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Parker Looks For Her Spot In Tennessee History

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CLEVELAND (AP) _ At Tennessee, greatness is measured only one way _ national championships.

Candace Parker longs to be a part of that.

``I want my legacy to be that we hung banners during my career,'' Parker said Monday, a day before Tennessee was to face Rutgers in the women's national title game. ``All the greats at Tennessee hung banners. All of us came to Tennessee to win a national championship. We haven't done so since '98.''

The last nine years have been an eternity for Tennessee fans who celebrated six titles between 1987 and 1998. And the versatile All-American knows all her awards, records and game-redefining dunks will mean nothing without that championship.

Still, the 20-year-old sophomore insists she feels no outside pressure.

Growing up in a basketball family, Parker recalls days at the park with older brothers Marcus and Anthony, now with the Toronto Raptors, and her father, Larry. They wouldn't let her in on their blacktop games of ``21'' until she was 7 or 8.

``They blocked my shots and took the ball from me,'' she said.

Parker, who idolized her brothers, wanted nothing more than a backward cap on her head and a basketball in her hands. It was her father who pushed her and was the first to challenge her to dunk.

``I remember being at the gym with my father when I was 14. He said, 'Candace, the way you jump, I think you can dunk.'''

She didn't believe him.

``I went up there and touched the rim and dunked a tennis ball,'' she said. ``Within a couple weeks I was dunking a ball.''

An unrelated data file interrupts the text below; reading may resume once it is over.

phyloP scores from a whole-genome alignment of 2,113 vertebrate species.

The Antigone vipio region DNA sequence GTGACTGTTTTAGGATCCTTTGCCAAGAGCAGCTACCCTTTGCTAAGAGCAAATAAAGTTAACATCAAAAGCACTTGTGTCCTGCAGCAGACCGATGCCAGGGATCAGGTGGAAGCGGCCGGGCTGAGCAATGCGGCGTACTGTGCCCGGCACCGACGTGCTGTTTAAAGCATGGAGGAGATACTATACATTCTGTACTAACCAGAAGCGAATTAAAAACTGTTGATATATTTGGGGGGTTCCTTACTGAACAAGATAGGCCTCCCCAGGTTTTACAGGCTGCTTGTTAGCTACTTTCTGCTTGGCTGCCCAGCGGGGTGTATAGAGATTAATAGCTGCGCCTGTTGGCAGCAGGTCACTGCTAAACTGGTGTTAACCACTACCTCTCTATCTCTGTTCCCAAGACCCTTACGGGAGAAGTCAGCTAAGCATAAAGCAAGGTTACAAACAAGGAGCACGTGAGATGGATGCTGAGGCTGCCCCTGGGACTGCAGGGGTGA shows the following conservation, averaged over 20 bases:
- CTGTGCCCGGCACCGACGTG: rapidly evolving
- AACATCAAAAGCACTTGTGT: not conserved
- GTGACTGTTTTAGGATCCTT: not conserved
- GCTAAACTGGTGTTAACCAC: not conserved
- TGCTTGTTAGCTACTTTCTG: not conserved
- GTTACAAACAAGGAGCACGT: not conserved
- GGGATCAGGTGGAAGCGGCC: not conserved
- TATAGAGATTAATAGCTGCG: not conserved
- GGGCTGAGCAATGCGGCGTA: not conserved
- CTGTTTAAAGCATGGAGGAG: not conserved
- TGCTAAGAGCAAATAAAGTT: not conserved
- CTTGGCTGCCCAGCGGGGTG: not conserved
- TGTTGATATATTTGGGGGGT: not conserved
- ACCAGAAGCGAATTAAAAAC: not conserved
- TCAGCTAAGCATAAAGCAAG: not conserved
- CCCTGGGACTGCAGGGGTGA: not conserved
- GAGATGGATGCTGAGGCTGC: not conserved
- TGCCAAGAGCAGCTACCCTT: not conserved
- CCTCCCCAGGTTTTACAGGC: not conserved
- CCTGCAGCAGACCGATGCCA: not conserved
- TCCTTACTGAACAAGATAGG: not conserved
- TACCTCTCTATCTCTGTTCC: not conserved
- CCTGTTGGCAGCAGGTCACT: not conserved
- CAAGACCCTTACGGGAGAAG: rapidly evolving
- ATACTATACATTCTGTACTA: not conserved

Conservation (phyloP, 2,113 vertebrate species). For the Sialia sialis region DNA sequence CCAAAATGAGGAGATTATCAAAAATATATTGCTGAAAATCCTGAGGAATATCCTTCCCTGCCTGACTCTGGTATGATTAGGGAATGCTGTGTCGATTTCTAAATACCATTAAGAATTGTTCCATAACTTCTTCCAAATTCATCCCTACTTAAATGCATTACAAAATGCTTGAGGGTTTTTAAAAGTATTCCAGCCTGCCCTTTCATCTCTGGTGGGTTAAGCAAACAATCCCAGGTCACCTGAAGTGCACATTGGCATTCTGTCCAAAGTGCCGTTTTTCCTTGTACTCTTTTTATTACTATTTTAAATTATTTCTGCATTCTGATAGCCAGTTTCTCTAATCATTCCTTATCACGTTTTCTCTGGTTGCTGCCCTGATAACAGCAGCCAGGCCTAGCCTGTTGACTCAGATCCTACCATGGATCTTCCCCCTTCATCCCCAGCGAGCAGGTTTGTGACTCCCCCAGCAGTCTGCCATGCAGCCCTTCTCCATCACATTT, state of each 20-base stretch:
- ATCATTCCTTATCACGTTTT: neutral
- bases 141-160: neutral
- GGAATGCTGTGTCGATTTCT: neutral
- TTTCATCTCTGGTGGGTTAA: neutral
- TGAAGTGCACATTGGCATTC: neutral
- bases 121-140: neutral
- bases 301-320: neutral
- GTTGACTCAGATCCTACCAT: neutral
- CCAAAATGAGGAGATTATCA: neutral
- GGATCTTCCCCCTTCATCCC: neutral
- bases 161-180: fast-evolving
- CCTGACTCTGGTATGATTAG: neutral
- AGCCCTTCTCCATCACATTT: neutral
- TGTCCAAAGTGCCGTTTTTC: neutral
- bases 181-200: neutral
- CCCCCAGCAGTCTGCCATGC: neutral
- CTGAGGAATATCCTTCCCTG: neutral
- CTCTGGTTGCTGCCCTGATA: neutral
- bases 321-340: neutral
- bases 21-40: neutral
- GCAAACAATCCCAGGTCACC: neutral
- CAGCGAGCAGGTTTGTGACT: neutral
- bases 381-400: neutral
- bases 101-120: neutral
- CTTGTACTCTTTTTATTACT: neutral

Parker has dunked six times for Tennessee, the most of any female collegiate athlete. It's the type of exposure the women's game welcomes, but it sometimes makes Parker uncomfortable.

``It bothers me. I'm not going to lie,'' she said. ``When I feel like we've had a great team effort and all the highlights are of me on ESPN, I'm like dang!

``Our team however, doesn't focus on that because they know that's not me and that's not what I'm about.''

Parker, who averages 19.7 points, 9.9 rebounds and 2.8 blocks per game, scored just 14 points on 3-of-12 shooting against North Carolina in Sunday night's semifinal. After two early fouls, the sophomore found herself on the bench, where she did all she could to motivate her team and agonized over every missed opportunity.

In the second half, she had 10 points with 10 rebounds, two steals and a block.

``There's nothing that she can't do,'' Rutgers coach C. Vivian Stringer said. ``I think everybody's always impressed with the beautiful athlete, the beautiful body. I mean she can rebound, dunk, shoot the ball, play the point. I mean, how many players in this world can do that? None.''

She's not perfect, though, and her teammates are the first to let her know it.

Junior forward Nicky Anosike openly challenged Parker to elevate her defense this season.

``I told her we needed her on both ends. I challenged her to earn everyone's respect on defense,'' Anosike said. ``Being a huge presence in the paint, people don't want to take it in there anymore.''

Tennessee coach Pat Summitt has seen the change in Parker and the rest of the team after losing to North Carolina in last year's regional final.

``In the offseason they went to work,'' Summitt said. ``And I think that they respected Candace at a different level because Candace has changed her work ethic.''

When Parker chose Tennessee over a list of schools that included Duke, Texas and Maryland, Summitt told her that her class was capable of ``cutting down nets.''

``I know I followed the program since I was a little kid and know the history behind the program,'' Parker said. ``If you don't win a national championship at the University of Tennessee, then it's deemed a failure.''

To be mentioned in the same sentence as Lady Vol greats Chamique Holdsclaw, Tamika Catchings and Bridgette Gordon, Parker knows she must fulfill Summitt's vision.

``I feel like all the personal accolades can be disputed, but you can't take away a national championship,'' she said.
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